Another way the cell can pause protein synthesis is by encountering a codon that corresponds to a rare tRNA. By mutating a codon for a rare tRNA to a more abundant tRNA or vice versa, synonymous mutations can alter translational pausing and may be able to affect protein folding.
 
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Hmmm ... OK. Sounds like I have my work cut out for me. Thanks, fellas. :)
 
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CTT and TTA are both codons, which are sequences of three nucleotides that code for a specific amino acid. In this case, both CTT and TTA code for the amino acid leucine. Therefore, in terms of protein production, there is no difference between having CTT or TTA in the DNA sequence.

However, there may be other effects not related to the production of leucine. For example, the specific codon sequence may influence the speed at which the protein is produced or the efficiency of translation. Additionally, certain codons may be more prone to mutations, which could affect the overall function of the protein.

Furthermore, the difference in codon sequence may also have implications for gene regulation and gene expression. For instance, certain codons may be more recognized by specific transcription factors, leading to differences in gene expression levels.

In conclusion, while CTT and TTA may have the same end result in terms of producing leucine, their specific codon sequences may have other effects on protein production, gene regulation, and gene expression. Therefore, it is important for scientists to understand the potential differences between codon sequences and their impact on cellular processes.
 

What's the difference between CTT and TTA?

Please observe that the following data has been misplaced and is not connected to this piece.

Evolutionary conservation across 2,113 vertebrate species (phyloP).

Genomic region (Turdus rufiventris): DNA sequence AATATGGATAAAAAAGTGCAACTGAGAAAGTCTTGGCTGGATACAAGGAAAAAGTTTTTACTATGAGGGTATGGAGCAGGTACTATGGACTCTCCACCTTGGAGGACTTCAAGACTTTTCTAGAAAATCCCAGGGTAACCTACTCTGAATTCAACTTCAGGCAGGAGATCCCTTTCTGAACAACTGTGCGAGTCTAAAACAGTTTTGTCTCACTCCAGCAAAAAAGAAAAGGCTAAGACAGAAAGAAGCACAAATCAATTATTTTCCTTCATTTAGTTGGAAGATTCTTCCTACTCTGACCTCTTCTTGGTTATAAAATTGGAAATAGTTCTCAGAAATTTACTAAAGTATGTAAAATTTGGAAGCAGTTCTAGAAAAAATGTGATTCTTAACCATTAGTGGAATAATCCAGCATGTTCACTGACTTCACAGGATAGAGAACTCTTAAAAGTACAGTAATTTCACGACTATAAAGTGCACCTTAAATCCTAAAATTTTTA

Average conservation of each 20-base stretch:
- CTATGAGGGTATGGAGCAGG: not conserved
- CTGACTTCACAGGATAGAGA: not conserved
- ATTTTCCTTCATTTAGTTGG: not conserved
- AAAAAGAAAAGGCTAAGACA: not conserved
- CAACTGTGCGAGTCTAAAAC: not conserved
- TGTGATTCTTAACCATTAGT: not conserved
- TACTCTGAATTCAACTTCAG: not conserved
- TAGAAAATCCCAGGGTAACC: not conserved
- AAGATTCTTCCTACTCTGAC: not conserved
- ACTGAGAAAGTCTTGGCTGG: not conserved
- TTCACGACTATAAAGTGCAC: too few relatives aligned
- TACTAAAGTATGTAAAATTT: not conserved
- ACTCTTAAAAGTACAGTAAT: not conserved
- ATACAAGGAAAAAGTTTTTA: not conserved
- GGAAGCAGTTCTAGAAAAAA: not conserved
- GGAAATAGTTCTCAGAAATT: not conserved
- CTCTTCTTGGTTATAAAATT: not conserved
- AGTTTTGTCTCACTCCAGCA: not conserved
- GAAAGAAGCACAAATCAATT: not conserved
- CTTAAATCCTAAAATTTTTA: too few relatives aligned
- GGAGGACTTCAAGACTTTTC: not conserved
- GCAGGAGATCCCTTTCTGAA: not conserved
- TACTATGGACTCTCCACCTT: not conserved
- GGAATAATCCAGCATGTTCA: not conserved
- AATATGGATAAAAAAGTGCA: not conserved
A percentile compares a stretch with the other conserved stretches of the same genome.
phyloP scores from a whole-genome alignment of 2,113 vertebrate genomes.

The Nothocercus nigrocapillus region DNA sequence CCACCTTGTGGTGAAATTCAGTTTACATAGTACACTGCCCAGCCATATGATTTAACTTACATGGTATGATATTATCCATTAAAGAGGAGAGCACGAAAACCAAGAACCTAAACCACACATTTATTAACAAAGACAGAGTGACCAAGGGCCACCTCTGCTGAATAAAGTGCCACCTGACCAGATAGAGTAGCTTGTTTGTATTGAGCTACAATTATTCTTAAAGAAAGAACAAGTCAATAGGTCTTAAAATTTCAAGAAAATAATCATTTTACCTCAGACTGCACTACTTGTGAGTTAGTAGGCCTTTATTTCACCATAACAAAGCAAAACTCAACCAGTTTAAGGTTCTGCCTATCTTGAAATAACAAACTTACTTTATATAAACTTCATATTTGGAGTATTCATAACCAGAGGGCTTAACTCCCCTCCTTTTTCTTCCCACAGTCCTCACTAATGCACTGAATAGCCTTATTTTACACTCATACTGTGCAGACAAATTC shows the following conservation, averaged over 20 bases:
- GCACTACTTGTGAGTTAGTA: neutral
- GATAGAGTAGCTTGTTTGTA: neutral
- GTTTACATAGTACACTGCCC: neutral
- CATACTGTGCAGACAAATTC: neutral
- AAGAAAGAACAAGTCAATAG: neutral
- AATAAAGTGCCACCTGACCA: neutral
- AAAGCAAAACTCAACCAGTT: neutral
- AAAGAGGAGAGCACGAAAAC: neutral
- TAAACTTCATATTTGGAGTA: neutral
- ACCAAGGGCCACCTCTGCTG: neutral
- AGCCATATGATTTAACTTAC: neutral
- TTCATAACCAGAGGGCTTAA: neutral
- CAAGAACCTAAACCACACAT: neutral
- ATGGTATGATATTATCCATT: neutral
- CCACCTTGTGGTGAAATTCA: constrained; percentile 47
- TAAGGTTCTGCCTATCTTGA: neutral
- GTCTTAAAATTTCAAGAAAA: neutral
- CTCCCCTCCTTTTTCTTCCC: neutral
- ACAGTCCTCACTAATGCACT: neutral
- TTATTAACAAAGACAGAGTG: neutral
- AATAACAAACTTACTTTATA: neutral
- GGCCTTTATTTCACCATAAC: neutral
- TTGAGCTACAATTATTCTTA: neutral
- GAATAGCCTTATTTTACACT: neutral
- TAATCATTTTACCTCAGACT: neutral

CTT stands for "Classroom Test of Transfer" while TTA stands for "Test of Transfer Assessment". Both are types of assessments used in education to measure a student's ability to apply what they have learned in a real-world setting.

What is the purpose of CTT and TTA?

The purpose of CTT is to assess students' ability to transfer their knowledge and skills from the classroom to a similar but unfamiliar context. The purpose of TTA is to assess students' ability to apply their knowledge and skills to real-world situations that may be more complex and challenging.

How are CTT and TTA different from traditional tests?

Traditional tests typically measure students' knowledge and understanding of a specific topic or subject. CTT and TTA, on the other hand, assess students' ability to apply their knowledge and skills in practical situations. They also often involve open-ended questions and tasks rather than multiple-choice or fill-in-the-blank questions.

What are the benefits of using CTT and TTA in education?

CTT and TTA can provide a more accurate and comprehensive assessment of students' learning and understanding. They also encourage critical thinking and problem-solving skills, as students are required to apply their knowledge in new and unfamiliar situations. Additionally, these assessments can help educators identify areas where students may need additional support or instruction.

How are CTT and TTA scored?

CTT and TTA are typically scored using rubrics that assess students' performance on specific criteria. This can include factors such as accuracy, creativity, and reasoning. The scoring process may also involve teacher observation and feedback, rather than simply assigning a numerical grade.